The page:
Tennessee GOP must agree to recount in Gardenhire-Vital race

Tennessee GOP must agree to recount in Gardenhire-Vital race

August 5th, 2012 by Chris Carroll in News

From left, Todd Gardenhire, Greg Vital


Name // Bradley // Hamilton // Total

Gardenhire // 1,817 // 6,203 // 8,020

Vital // 2,586 // 5,394 // 7,980

Source: Tennessee Division of Elections

Down a few dozen votes, Republican state Senate candidate Greg Vital hasn't decided if he'll attempt to clear numerous hurdles between him and a recount, a spokesman said Saturday.

"We'll make an announcement this week," spokesman Rob Alderman said. "First we're waiting on all the votes to be counted. Hamilton County found 25 votes they didn't have before Friday. Are there others out there we'll know about today or tomorrow?"

Records show exactly 16,000 GOP primary ballots were cast in Senate District 10, which includes parts of Bradley and Hamilton counties.

Republican Todd Gardenhire's 15-vote election day lead over Vital grew to 40 Friday when Hamilton County Election Commission officials said a voting machine error caused them to miss 25 Gardenhire votes in the Eastdale precinct.

That glitch and the 40-vote spread led Vital to issue a news release asking for a recount Friday.

Gardenhire said Saturday that "something like that would slow this process down" and keep him from campaigning against District 10's Democratic nominee, Chattanooga City Councilman Andraé McGary.

"But this is America," Gardenhire said. "If Greg needs to be satisfied those are the real numbers, that's his right."

Hamilton County Election Commission attorney Chris Clem said Vital's desire alone won't get the recount process under way.

State law "appears to vest all jurisdiction for contested primaries with the state parties," Clem and others said, so Vital cannot appeal directly to local or state election officials. Instead, Vital must persuade the Tennessee Republican Party to request a politically divisive recount.

If the party agrees, Vital would have to pay for the recount, state GOP Executive Director Adam Nickas said.

Clem described a potential recount as "very expensive," costing "thousands of dollars" in Hamilton County alone. Vital has loaned $125,000 to his campaign and had about $22,000 cash on hand, according to disclosures filed July 25.

Nickas said Saturday he wasn't aware of any official recount requests from any Republican campaign statewide. Records show at least two House GOP primaries in Tennessee with margins slimmer than Vital's -- five votes and 11 votes.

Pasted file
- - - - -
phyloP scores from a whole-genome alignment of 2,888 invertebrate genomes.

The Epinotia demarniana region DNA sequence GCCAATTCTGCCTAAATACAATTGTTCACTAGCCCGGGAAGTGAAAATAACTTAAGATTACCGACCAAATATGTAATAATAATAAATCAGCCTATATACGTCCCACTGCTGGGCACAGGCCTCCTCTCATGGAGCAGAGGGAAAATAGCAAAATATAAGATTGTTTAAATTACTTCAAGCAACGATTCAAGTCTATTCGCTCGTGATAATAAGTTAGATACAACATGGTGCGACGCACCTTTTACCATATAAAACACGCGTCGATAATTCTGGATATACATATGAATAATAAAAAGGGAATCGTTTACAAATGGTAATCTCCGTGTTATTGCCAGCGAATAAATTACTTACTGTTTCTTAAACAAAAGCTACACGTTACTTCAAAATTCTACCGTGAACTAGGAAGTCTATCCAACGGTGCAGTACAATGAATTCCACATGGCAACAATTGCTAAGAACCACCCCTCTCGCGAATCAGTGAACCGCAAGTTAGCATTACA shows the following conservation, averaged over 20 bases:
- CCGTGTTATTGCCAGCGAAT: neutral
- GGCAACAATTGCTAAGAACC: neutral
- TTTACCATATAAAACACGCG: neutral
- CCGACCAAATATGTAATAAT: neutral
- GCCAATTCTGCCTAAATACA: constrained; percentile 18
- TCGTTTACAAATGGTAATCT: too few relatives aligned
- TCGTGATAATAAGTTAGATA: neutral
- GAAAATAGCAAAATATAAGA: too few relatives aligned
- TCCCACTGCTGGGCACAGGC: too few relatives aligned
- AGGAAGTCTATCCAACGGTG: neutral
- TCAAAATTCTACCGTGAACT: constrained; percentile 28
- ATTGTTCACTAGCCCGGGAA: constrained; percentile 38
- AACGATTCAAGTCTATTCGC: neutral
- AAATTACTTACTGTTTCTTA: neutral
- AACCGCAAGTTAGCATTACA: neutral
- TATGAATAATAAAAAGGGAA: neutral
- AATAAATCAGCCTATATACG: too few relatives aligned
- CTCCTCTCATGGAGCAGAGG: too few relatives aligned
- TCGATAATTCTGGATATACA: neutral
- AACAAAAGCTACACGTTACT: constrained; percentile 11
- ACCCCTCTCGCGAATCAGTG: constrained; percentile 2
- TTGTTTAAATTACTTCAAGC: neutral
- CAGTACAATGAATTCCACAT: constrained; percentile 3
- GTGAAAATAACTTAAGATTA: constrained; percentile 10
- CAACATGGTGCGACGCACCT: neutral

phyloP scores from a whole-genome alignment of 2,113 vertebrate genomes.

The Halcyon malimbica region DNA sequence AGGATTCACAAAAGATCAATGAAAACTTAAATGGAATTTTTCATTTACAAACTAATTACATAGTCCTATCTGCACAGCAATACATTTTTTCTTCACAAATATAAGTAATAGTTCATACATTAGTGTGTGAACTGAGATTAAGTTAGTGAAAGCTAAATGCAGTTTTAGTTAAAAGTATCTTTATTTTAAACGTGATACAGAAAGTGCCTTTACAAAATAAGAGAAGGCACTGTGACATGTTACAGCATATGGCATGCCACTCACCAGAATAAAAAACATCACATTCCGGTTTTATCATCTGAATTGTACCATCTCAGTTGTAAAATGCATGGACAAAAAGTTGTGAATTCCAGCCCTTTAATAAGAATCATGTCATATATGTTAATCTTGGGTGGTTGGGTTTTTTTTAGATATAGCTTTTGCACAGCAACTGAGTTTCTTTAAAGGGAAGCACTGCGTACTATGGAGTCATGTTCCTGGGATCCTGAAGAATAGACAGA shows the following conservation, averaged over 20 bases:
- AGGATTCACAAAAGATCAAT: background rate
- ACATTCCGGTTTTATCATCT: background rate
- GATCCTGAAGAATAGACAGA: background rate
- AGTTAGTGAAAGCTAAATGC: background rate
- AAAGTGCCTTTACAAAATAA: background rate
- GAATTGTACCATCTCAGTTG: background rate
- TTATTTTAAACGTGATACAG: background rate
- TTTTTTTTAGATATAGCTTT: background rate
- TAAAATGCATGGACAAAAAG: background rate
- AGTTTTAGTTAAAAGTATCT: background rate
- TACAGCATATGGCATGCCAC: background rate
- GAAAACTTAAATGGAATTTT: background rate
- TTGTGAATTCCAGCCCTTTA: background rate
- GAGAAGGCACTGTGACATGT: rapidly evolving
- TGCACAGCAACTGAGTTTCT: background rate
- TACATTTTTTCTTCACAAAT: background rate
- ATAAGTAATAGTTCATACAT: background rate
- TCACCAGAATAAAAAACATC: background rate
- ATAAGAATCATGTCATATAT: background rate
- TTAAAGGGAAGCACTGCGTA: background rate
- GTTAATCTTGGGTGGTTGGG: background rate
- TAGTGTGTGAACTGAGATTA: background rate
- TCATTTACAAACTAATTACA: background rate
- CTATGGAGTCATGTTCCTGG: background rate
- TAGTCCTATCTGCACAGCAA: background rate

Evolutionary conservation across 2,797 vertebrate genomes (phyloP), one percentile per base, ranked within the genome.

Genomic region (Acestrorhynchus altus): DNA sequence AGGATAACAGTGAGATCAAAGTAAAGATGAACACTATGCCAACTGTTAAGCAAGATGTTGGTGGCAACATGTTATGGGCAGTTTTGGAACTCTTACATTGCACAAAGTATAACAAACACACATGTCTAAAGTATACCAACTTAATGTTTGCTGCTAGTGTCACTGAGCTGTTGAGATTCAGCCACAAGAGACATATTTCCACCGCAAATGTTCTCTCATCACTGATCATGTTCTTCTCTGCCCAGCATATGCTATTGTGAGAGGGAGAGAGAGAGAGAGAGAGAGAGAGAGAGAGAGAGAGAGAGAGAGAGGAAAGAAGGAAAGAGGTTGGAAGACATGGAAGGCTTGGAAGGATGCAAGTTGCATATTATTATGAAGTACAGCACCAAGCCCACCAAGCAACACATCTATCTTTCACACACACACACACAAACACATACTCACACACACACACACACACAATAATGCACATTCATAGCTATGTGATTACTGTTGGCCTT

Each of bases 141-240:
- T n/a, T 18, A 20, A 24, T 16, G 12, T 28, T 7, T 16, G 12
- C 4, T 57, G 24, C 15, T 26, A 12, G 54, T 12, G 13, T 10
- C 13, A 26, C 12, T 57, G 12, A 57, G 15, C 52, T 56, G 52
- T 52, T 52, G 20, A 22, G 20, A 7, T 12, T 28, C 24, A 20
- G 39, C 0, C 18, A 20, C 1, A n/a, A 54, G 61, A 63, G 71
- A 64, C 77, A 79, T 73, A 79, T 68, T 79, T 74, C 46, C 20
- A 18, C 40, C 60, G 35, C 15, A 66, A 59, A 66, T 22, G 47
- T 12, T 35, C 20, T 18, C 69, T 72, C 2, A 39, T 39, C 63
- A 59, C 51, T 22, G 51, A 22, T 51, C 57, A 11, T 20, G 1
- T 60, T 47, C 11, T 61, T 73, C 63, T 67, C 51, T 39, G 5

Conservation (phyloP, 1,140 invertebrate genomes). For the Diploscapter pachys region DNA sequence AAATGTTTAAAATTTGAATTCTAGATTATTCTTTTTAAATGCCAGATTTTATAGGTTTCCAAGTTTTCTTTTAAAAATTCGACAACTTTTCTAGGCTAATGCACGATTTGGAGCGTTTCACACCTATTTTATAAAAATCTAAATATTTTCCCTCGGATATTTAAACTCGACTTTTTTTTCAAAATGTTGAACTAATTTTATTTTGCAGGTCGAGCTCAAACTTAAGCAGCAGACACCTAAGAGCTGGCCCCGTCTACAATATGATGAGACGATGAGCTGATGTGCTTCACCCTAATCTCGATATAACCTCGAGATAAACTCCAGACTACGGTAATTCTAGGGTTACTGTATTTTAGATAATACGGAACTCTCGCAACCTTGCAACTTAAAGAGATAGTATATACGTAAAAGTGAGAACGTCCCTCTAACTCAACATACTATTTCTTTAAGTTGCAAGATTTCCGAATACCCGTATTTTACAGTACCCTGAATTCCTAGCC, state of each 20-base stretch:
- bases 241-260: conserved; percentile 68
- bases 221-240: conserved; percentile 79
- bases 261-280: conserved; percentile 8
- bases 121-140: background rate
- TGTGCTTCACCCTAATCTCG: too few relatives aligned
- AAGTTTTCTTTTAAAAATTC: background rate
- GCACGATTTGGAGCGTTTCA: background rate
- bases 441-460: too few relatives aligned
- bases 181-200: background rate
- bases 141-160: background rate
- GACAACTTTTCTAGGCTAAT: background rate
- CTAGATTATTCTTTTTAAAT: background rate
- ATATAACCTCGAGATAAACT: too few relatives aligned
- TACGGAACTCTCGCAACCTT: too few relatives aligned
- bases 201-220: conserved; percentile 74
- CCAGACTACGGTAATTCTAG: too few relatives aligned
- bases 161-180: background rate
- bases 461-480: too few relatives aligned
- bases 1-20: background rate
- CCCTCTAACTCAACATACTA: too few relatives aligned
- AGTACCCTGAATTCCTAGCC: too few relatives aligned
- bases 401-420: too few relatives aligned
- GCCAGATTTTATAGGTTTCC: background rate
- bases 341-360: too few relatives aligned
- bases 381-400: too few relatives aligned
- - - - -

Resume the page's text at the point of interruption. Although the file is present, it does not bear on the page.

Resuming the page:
If any candidate asks for a recount, Nickas said, state party Chairman Chris Devaney would appoint a subcommittee to look at "the request and evidence." The subcommittee would make a recommendation to the state GOP's 66-member executive committee for a yes-or-no vote.

Clem said if Vital and the state GOP want a District 10 recount, all they need to do is find money to fund it.

"If the check clears, [the election commissions] don't have any right to say no," he said. "Hamilton County and Bradley County don't have any discretion."

Vital, who won Bradley County but lost Hamilton County, cannot ask for only one county's ballots to be inspected. Clem said every District 10 ballot would have to be rerun through a machine, one by one.

It's unclear how long Vital has to mull over the process. A candidate has up to five days to request a recount after the state certifies election results, Nickas said, but the Bradley County Election Commission hasn't set a date to certify its own ballots. The Hamilton County Election Commission expects to certify Aug. 16.

Clem, a former state representative, said history indicates Gardenhire may be in the clear.

"It is my understanding that the state parties rarely approve or accept a request by a candidate to contest a primary result," Clem said.

Three provisional ballots in Bradley County and two provisional ballots in Hamilton County haven't been added to the District 10 vote count yet, officials said. Both election commissions meet Monday to review the ballots to see if they qualify.

"The provisional ballots could be people who did not have picture IDs," Clem said, adding that others may have claimed to be registered but were not on election rolls.